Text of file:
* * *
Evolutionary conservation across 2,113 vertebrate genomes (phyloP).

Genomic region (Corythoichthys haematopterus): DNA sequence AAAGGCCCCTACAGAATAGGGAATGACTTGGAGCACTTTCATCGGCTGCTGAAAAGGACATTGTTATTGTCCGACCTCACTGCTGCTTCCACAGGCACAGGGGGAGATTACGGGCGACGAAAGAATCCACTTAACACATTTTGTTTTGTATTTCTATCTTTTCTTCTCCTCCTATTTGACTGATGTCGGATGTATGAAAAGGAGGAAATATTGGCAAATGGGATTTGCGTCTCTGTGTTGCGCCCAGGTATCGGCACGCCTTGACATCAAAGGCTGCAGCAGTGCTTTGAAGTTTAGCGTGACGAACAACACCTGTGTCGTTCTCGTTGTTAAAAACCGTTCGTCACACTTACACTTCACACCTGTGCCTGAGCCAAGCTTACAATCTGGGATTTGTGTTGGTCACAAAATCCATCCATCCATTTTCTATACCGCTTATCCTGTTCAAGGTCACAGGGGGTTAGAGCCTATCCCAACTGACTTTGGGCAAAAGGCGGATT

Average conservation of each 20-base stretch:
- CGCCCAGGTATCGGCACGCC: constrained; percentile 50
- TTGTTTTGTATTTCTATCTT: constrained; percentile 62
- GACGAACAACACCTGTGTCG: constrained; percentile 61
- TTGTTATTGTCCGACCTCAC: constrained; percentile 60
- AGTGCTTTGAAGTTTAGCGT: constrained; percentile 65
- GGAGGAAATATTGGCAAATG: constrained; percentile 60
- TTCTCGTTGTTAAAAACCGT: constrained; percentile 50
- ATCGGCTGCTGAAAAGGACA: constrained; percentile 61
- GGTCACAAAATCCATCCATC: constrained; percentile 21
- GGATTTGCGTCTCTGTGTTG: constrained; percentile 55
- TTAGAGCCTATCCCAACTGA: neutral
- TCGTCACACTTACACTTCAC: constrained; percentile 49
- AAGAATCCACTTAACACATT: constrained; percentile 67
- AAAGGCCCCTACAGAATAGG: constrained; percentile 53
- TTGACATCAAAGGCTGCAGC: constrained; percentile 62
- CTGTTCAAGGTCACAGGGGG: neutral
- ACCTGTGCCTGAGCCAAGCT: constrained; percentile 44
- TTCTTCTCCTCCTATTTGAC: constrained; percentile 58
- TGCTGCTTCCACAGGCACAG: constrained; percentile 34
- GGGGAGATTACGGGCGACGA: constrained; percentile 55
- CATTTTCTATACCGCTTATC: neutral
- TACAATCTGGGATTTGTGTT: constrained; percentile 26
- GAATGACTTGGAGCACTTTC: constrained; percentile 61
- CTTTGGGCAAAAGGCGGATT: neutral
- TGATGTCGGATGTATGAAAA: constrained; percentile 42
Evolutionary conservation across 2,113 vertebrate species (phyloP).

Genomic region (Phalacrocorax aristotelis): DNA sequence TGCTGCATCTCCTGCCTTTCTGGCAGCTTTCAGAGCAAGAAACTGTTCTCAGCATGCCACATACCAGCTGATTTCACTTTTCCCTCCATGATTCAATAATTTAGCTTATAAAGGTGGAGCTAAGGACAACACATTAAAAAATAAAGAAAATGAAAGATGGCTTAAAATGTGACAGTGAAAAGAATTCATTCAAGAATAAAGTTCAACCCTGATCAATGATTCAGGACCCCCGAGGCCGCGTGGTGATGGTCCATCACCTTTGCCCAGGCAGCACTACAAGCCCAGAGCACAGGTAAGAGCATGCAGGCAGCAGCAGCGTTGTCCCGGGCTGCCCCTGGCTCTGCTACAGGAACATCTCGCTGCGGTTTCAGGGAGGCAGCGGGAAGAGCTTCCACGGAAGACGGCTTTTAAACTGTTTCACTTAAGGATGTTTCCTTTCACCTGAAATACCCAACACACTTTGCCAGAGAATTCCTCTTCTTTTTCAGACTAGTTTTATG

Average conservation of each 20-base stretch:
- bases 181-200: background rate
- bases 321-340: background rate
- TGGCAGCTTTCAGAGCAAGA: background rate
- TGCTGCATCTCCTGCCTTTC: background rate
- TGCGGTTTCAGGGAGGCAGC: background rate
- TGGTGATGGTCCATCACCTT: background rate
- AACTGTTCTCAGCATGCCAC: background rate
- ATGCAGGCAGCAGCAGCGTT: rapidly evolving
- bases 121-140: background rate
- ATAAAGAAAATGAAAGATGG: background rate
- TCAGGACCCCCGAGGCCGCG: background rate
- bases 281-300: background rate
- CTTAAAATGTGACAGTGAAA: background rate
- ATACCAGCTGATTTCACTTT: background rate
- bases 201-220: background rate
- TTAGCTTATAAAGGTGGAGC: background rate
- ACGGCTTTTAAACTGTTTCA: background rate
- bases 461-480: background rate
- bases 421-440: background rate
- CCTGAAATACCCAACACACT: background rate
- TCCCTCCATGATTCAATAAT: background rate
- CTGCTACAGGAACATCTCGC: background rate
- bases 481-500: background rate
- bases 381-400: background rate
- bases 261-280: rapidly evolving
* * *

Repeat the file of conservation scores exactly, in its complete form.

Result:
Evolutionary conservation across 2,113 vertebrate genomes (phyloP).

Genomic region (Corythoichthys haematopterus): DNA sequence AAAGGCCCCTACAGAATAGGGAATGACTTGGAGCACTTTCATCGGCTGCTGAAAAGGACATTGTTATTGTCCGACCTCACTGCTGCTTCCACAGGCACAGGGGGAGATTACGGGCGACGAAAGAATCCACTTAACACATTTTGTTTTGTATTTCTATCTTTTCTTCTCCTCCTATTTGACTGATGTCGGATGTATGAAAAGGAGGAAATATTGGCAAATGGGATTTGCGTCTCTGTGTTGCGCCCAGGTATCGGCACGCCTTGACATCAAAGGCTGCAGCAGTGCTTTGAAGTTTAGCGTGACGAACAACACCTGTGTCGTTCTCGTTGTTAAAAACCGTTCGTCACACTTACACTTCACACCTGTGCCTGAGCCAAGCTTACAATCTGGGATTTGTGTTGGTCACAAAATCCATCCATCCATTTTCTATACCGCTTATCCTGTTCAAGGTCACAGGGGGTTAGAGCCTATCCCAACTGACTTTGGGCAAAAGGCGGATT

Average conservation of each 20-base stretch:
- CGCCCAGGTATCGGCACGCC: constrained; percentile 50
- TTGTTTTGTATTTCTATCTT: constrained; percentile 62
- GACGAACAACACCTGTGTCG: constrained; percentile 61
- TTGTTATTGTCCGACCTCAC: constrained; percentile 60
- AGTGCTTTGAAGTTTAGCGT: constrained; percentile 65
- GGAGGAAATATTGGCAAATG: constrained; percentile 60
- TTCTCGTTGTTAAAAACCGT: constrained; percentile 50
- ATCGGCTGCTGAAAAGGACA: constrained; percentile 61
- GGTCACAAAATCCATCCATC: constrained; percentile 21
- GGATTTGCGTCTCTGTGTTG: constrained; percentile 55
- TTAGAGCCTATCCCAACTGA: neutral
- TCGTCACACTTACACTTCAC: constrained; percentile 49
- AAGAATCCACTTAACACATT: constrained; percentile 67
- AAAGGCCCCTACAGAATAGG: constrained; percentile 53
- TTGACATCAAAGGCTGCAGC: constrained; percentile 62
- CTGTTCAAGGTCACAGGGGG: neutral
- ACCTGTGCCTGAGCCAAGCT: constrained; percentile 44
- TTCTTCTCCTCCTATTTGAC: constrained; percentile 58
- TGCTGCTTCCACAGGCACAG: constrained; percentile 34
- GGGGAGATTACGGGCGACGA: constrained; percentile 55
- CATTTTCTATACCGCTTATC: neutral
- TACAATCTGGGATTTGTGTT: constrained; percentile 26
- GAATGACTTGGAGCACTTTC: constrained; percentile 61
- CTTTGGGCAAAAGGCGGATT: neutral
- TGATGTCGGATGTATGAAAA: constrained; percentile 42
Evolutionary conservation across 2,113 vertebrate species (phyloP).

Genomic region (Phalacrocorax aristotelis): DNA sequence TGCTGCATCTCCTGCCTTTCTGGCAGCTTTCAGAGCAAGAAACTGTTCTCAGCATGCCACATACCAGCTGATTTCACTTTTCCCTCCATGATTCAATAATTTAGCTTATAAAGGTGGAGCTAAGGACAACACATTAAAAAATAAAGAAAATGAAAGATGGCTTAAAATGTGACAGTGAAAAGAATTCATTCAAGAATAAAGTTCAACCCTGATCAATGATTCAGGACCCCCGAGGCCGCGTGGTGATGGTCCATCACCTTTGCCCAGGCAGCACTACAAGCCCAGAGCACAGGTAAGAGCATGCAGGCAGCAGCAGCGTTGTCCCGGGCTGCCCCTGGCTCTGCTACAGGAACATCTCGCTGCGGTTTCAGGGAGGCAGCGGGAAGAGCTTCCACGGAAGACGGCTTTTAAACTGTTTCACTTAAGGATGTTTCCTTTCACCTGAAATACCCAACACACTTTGCCAGAGAATTCCTCTTCTTTTTCAGACTAGTTTTATG

Average conservation of each 20-base stretch:
- bases 181-200: background rate
- bases 321-340: background rate
- TGGCAGCTTTCAGAGCAAGA: background rate
- TGCTGCATCTCCTGCCTTTC: background rate
- TGCGGTTTCAGGGAGGCAGC: background rate
- TGGTGATGGTCCATCACCTT: background rate
- AACTGTTCTCAGCATGCCAC: background rate
- ATGCAGGCAGCAGCAGCGTT: rapidly evolving
- bases 121-140: background rate
- ATAAAGAAAATGAAAGATGG: background rate
- TCAGGACCCCCGAGGCCGCG: background rate
- bases 281-300: background rate
- CTTAAAATGTGACAGTGAAA: background rate
- ATACCAGCTGATTTCACTTT: background rate
- bases 201-220: background rate
- TTAGCTTATAAAGGTGGAGC: background rate
- ACGGCTTTTAAACTGTTTCA: background rate
- bases 461-480: background rate
- bases 421-440: background rate
- CCTGAAATACCCAACACACT: background rate
- TCCCTCCATGATTCAATAAT: background rate
- CTGCTACAGGAACATCTCGC: background rate
- bases 481-500: background rate
- bases 381-400: background rate
- bases 261-280: rapidly evolving